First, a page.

• Few households were found to consider defaulting on their payments as a viable strategy under the existing informal credit systems.
Whilst the landless would appear to have the greatest opportunity to abscond, this strategy was not cited by any of the respondents despite their obvious distress. Failing to repay existing debts was viewed with disdain by both the present authorities and the general population.

Recommendations

  • It would appear that opium poppy cultivation is not purely a function of profitability but is an important means of obtaining credit during times of increasing vulnerability. It is essential that interventions aimed at reducing opium poppy cultivation adopt a strategy that seeks to secure livelihoods rather than simply increase incomes.
  • Credit initiatives would appear to represent a strategic niche for influencing the level of household opium cultivation amongst the most vulnerable, and, as such, should be integrated into development interventions in the target districts of C28 and possibly in other source areas.
  • Credit initiatives need to be integrated into an overall strategy for integrated rural development and should not be considered in isolation.
  • There is a need to establish the appropriate mechanisms by which credit can be targeted on the most vulnerable, who currently have few alternatives for obtaining credit other than through the cultivation of opium. These mechanisms will need to be context specific and should be identified through the active participation of the community, particularly the most vulnerable.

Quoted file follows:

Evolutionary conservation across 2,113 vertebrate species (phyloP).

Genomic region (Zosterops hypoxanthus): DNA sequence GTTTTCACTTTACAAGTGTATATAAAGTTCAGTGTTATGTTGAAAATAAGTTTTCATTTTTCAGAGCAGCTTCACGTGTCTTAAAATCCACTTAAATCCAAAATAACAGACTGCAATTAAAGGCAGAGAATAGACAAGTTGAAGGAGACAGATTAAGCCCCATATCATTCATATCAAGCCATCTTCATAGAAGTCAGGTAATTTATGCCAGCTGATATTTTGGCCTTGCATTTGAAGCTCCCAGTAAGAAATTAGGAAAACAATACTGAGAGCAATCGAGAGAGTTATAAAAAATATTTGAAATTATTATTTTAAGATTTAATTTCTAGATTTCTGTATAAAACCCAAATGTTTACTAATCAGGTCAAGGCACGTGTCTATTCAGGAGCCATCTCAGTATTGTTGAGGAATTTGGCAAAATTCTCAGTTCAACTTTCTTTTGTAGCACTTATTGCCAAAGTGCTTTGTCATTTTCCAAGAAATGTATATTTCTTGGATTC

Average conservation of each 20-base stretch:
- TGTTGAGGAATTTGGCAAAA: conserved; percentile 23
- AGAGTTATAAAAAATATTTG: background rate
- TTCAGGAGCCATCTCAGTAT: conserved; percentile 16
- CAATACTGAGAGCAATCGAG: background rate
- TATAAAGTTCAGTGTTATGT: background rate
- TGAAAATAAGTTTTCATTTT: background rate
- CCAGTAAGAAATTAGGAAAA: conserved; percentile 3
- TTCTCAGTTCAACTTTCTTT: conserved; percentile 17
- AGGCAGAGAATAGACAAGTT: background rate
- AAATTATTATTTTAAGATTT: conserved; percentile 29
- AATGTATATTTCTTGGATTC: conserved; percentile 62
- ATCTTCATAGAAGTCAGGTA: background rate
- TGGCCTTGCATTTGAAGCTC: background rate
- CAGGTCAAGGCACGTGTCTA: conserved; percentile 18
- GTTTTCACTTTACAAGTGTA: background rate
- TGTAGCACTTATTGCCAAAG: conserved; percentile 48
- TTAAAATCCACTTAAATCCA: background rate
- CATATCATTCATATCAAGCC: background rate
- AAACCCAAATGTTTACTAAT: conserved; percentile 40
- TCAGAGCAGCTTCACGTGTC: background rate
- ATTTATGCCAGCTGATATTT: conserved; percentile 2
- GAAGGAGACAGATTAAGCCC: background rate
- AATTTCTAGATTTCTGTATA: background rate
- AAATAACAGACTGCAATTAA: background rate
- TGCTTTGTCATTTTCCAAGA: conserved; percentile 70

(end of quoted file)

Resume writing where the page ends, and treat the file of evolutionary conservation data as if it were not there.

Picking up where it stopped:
• Given the limited market opportunities currently available to the most vulnerable, consideration should be given to the provision of credit in- kind.
  • Ideally, the community should have responsibility for the management of any credit fund established. To achieve this the design, implementation and monitoring of such a scheme has to be undertaken with the active participation of the community, particularly the most vulnerable.
  • UNDCP should conduct a workshop in partnership with those agencies currently implementing credit schemes in Afghanistan in order to define ?best practice and lessons learnt? and how these might best be applied in UNDCP?s target districts.

1/ See Socio-Economic Baseline Survey for UNDCP Target Districts in Afghanistan(forthcoming).

2/ For a more detailed discussion see Strategic Study 2: The Dynamics of the Farmgate Opium Trade and the Coping Strategies of Opium Traders.


1. Objective

This Study seeks to explore the role of opium as a source of informal credit in UNDCP?s target districts.

2. Introduction